X-Message-Number: 2604
From: T.Freeman
Newsgroups: sci.cryonics
Subject: Re: Problem with Cryonics
Message-ID: <>
References: <2jjrfr$>
Date: Sun, 13 Feb 1994 02:31:25 GMT

In article <2jjrfr$>  (Steve 
Petersen) writes:

     I heard that cryonic suspension has some problems.  It damages
   skin cells.  

Kind of like the ad for Topol (sp?) tooth polish.  Actor inhales from
a cigarette, exhales through a handkerchief, which is left a
disgusting shade of yellow.  The actor says "... and imagine what
cigarette smoke could do to your teeth!".  (My point is that he is
disregarding what the cigarette smoke does to your lungs, which is
much more damaging.)

The damage to brain cells represents a much larger barrier to
reanimation than does the damage to skin cells.  Skin does not carry
much information about who we are; burn victims who have skin replaced
with skin grafts are more-or-less the same person afterward as before.
So in principle a new crop of skin cells could be grown if even a little of
it survives.  If we ever figure out how to manipulate gene expression,
new skin could be grown from any surviving cell.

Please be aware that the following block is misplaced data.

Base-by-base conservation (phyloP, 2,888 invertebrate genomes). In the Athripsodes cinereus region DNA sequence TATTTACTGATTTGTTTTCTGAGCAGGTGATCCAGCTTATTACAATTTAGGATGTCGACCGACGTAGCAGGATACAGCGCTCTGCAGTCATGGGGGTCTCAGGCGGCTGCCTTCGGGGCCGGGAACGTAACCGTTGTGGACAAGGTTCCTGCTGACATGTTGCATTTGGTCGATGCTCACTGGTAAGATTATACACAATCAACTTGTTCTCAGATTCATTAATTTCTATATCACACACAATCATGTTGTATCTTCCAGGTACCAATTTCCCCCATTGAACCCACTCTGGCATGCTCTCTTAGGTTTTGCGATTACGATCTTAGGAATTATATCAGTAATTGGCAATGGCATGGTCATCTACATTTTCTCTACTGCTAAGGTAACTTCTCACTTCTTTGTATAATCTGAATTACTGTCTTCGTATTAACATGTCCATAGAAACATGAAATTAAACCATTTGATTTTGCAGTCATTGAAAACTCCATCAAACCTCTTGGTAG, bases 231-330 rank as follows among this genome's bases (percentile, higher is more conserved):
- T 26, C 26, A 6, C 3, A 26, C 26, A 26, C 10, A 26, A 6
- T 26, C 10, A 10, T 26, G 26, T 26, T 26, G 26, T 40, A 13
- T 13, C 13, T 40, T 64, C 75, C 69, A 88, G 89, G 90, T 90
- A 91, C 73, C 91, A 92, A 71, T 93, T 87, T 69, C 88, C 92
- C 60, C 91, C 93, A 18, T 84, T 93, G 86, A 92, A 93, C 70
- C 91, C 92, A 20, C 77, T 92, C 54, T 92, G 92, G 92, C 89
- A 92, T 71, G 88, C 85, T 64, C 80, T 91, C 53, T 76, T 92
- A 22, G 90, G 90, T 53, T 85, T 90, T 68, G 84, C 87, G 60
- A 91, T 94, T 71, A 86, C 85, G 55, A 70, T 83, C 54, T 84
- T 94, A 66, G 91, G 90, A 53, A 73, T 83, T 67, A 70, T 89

On the other hand, with present technology, there is some ice crystal
formation in the brain when a person is frozen.  Cryoprotectants are
used to minimize this, but there is enough to make it likely that some
reassembly will be required to piece things together.  There's reason
to hope this might be possible, but it isn't certain.  Check out
_Engines of Creation_ by Drexler for a sketch of how this sort of
thing might be done.

   Not too recently a woman who payed to have her body
   frozen ran out of funds some years after her body was frozen.
   (This info was taken from "The Great Mambo

I read that but I don't remember it very well.  I guess you're
probably talking about the Dora Kent affair.  Check out the FAQ.

To get the cryonics  FAQ, check out old messages in the sci.cryonics
newsgroup or the news.answers newsgroup, or send mail to
 with the subject line "CRYOMSG 0018", or use
anonymous FTP from rtfm.mit.edu to fetch all files in the directory

     Have any animals been re-animated?  I think I heard a rumor
   about a dog once.

Dogs have been recovered from 4 degrees C, but not from liquid
nitrogen temperatures.  I believe sperm and fetuses and so forth can
survive being frozen to that temperature with the right preservation
technique.  There's more in the FAQ.
Tim Freeman <>    
Do you call yourself free?  I want to hear your ruling idea, and not
that you have escaped from a yoke.  -- Thus Spoke Zarathustra, Nietzsche

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